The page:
America's failed promise of equal opportunity
To achieve a truly fair society, we need to look to Lincoln, not Jefferson
Americans are increasingly aware that the ideal of equal opportunity is a false promise, but neither party really seems to get it.
Republicans barely admit the problem exists, or if they do, they think tax cuts are the answer. All facts point in the opposite direction. Despite various tax cuts over the past 30 years, not only have income and wealth inequality dramatically increased, but the ability of individuals to rise out of their own class has declined. Social stagnation is increasingly the norm, with poverty rates the highest in 15 years, real wage gains worse even than during the decade of the Great Depression, average earnings barely above what they were 50 years ago, and more than 80 percent of the income growth of the past 25 years going to the top 1 percent. In fact, since 1983, the bottom 40 percent of households have seen real declines in their income and the same goes for the bottom 60 percent when it comes to wealth. We know what the economic status quo does: It redistributes upwards.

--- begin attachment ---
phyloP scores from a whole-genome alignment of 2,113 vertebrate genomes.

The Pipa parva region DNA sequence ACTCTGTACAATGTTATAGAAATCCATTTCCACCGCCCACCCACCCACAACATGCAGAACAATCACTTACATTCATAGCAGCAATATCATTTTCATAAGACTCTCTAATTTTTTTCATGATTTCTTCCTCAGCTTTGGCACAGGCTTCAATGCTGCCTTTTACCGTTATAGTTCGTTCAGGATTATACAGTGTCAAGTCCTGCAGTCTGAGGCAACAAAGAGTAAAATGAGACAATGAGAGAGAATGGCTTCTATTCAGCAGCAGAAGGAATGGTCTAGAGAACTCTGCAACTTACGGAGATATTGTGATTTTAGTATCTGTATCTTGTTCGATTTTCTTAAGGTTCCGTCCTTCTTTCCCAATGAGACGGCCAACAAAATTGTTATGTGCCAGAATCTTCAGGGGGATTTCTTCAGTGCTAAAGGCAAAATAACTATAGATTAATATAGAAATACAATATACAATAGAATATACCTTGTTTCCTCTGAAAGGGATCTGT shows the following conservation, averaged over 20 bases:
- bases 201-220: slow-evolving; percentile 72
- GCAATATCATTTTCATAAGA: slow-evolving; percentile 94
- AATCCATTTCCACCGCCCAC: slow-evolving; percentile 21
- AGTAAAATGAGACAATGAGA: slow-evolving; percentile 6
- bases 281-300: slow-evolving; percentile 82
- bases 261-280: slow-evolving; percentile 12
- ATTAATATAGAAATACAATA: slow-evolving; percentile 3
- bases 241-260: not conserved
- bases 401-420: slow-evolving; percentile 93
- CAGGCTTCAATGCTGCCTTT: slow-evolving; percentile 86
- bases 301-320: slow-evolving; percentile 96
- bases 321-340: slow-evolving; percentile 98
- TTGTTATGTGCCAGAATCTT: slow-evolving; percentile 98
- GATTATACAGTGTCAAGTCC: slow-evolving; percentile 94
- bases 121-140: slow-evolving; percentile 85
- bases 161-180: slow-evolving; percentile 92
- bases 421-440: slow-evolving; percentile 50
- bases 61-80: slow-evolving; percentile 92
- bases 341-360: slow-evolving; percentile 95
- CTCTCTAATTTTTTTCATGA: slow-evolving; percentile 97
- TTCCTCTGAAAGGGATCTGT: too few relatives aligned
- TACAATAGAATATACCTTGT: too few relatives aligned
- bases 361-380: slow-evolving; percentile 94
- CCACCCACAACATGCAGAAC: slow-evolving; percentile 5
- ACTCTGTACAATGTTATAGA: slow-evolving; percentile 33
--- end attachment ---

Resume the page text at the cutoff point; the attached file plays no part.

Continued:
Despite the ambiguity of their goals, the Occupy protests have made one point abundantly clear: The mainstream Democratic alternative is paltry stuff. For the most part, Democrats disagree that tax cuts and deregulation are the solution, and instead argue that the state should be used to guarantee equal opportunity. For instance, cheap, publicly available education, job training and affirmative action are all justified on the grounds that each American should have the skills to compete and the labor market should treat everyone equally.
Yet, the two parties differ only on means, not ends. While Republicans profess a more abiding faith in a self-regulating economy, Democrats believe carefully tailored state interventions are needed to ensure equal opportunity.
The question becomes: Equal opportunity for what?